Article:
Opened 10 years ago
Last modified 5 years ago
#6467 needs_work enhancement
[with patch, needs work] all primitive roots modulo n
Reported by: | mvngu | Owned by: | was |
---|---|---|---|
Priority: | major | Milestone: | sage-6.4 |
Component: | number theory | Keywords: | primitive roots, generators mod n |
Cc: | kcrisman | Merged in: | |
Authors: | Minh Van Nguyen | Reviewers: | |
Report Upstream: | N/A | Work issues: | |
Branch: | Commit: | ||
Dependencies: | Stopgaps: |
Description
For a fixed positive integer n, compute a list of all the primitive roots modulo n. Sage currently can compute one primitive root modulo n, but not all of them.
Attachments (1)
Change History (9)
comment:1 Changed 10 years ago by
- Milestone set to sage-4.1.1
- Summary changed from all primitive roots modulo n to [with patch, needs review] all primitive roots modulo n
comment:2 Changed 10 years ago by
- Summary changed from [with patch, needs review] all primitive roots modulo n to [with patch, needs work] all primitive roots modulo n
I'm not totally convinced by this.
- The function
primitive_roots_prime
shouldn't be exported to the global namespace. At present *everything* in sage/rings/arith is exported, which (to me) suggests moving the innards of this function to methods of the IntegerModRing? class.
- There is already a method
IntegerRing_class.multiplicative_group_is_cyclic()
which you can use to find out if a primitive root exists -- I fixed a bug in it not long back. Asking for a primitive root and then catching the exception if one isn't found is a bit ugly, besides being much slower.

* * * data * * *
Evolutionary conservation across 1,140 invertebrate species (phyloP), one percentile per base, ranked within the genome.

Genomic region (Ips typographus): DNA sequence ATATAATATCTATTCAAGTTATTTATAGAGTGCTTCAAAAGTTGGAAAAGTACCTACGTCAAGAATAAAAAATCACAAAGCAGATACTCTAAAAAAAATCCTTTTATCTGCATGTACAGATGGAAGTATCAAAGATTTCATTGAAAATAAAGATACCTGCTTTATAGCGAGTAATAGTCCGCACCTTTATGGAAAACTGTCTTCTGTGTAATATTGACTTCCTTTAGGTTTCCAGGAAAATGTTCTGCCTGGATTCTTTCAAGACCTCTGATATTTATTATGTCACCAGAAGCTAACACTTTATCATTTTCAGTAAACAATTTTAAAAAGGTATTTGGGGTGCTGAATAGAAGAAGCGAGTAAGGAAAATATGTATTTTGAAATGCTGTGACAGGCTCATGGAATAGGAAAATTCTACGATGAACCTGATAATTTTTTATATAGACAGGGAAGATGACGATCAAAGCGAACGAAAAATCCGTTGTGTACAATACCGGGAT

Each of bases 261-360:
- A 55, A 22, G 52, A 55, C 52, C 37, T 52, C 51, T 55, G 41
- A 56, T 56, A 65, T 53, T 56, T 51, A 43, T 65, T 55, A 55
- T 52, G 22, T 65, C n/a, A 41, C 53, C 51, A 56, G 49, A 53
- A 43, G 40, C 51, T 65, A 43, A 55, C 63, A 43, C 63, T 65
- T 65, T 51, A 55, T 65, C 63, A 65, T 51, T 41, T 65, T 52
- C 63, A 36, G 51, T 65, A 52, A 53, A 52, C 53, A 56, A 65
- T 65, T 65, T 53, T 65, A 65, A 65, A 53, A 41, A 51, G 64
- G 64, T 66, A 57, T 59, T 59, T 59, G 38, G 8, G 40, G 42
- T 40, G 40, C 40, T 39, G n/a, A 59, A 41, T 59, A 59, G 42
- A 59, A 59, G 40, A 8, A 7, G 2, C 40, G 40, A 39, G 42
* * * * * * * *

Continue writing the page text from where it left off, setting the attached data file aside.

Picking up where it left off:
- For a prime modulus p, you take a primitive root g, then compute g^{k} for each k in 1...phi(p). It would be more efficient to have a variable that is initialised to 1 and then multiplied by g (mod p) each time, avoiding the separate power_mod call.
- The algorithm in the composite case can be *massively* improved using two simple observations: (1) there are no primitive roots mod n unless n is < 8, an odd prime power, or twice an odd prime power; and (2) if n is an odd prime power then g is a primitive root mod p^{k} if and only if it's a primitive root mod p (and g is a primitive root mod 2 * p^{k} iff g is a primitive root mod p and g is odd).
(At a rough guess your current algorithm is running in time about N^{{3/2} times a power of log; this observation will speed it up to N * power of log.) }
David
comment:3 Changed 10 years ago by
Oops, by IntegerRing_class.multiplicative_group_is_cyclic()
I meant IntegerModRing_generic.multiplicative_group_is_cyclic()
, in sage.rings.integer_mod_ring
. Sorry.
comment:4 Changed 9 years ago by
- Cc kcrisman added
- Report Upstream set to N/A
comment:5 Changed 6 years ago by
- Milestone changed from sage-5.11 to sage-5.12
comment:6 Changed 6 years ago by
- Milestone changed from sage-6.1 to sage-6.2
comment:7 Changed 5 years ago by
- Milestone changed from sage-6.2 to sage-6.3
comment:8 Changed 5 years ago by
- Milestone changed from sage-6.3 to sage-6.4
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The patch
trac_6467.patch
adds two functions tosage/rings/arith.py
for calculating all the primitive roots modulo a fixed integer n:primitive_roots()
--- Return all the generators for the multiplicative group of integers modulo a positive integer n. Where n is a positive composite integer, the function uses a naive method that is inefficient, since I do not know of a better method. If n is a positive prime integer, then use the functionprimitive_roots_prime()
.primitive_roots_prime()
--- Return all the generators for the multiplicative group of integers modulo a positive prime p. Again, this uses an inefficient method since I'm not aware of a better way.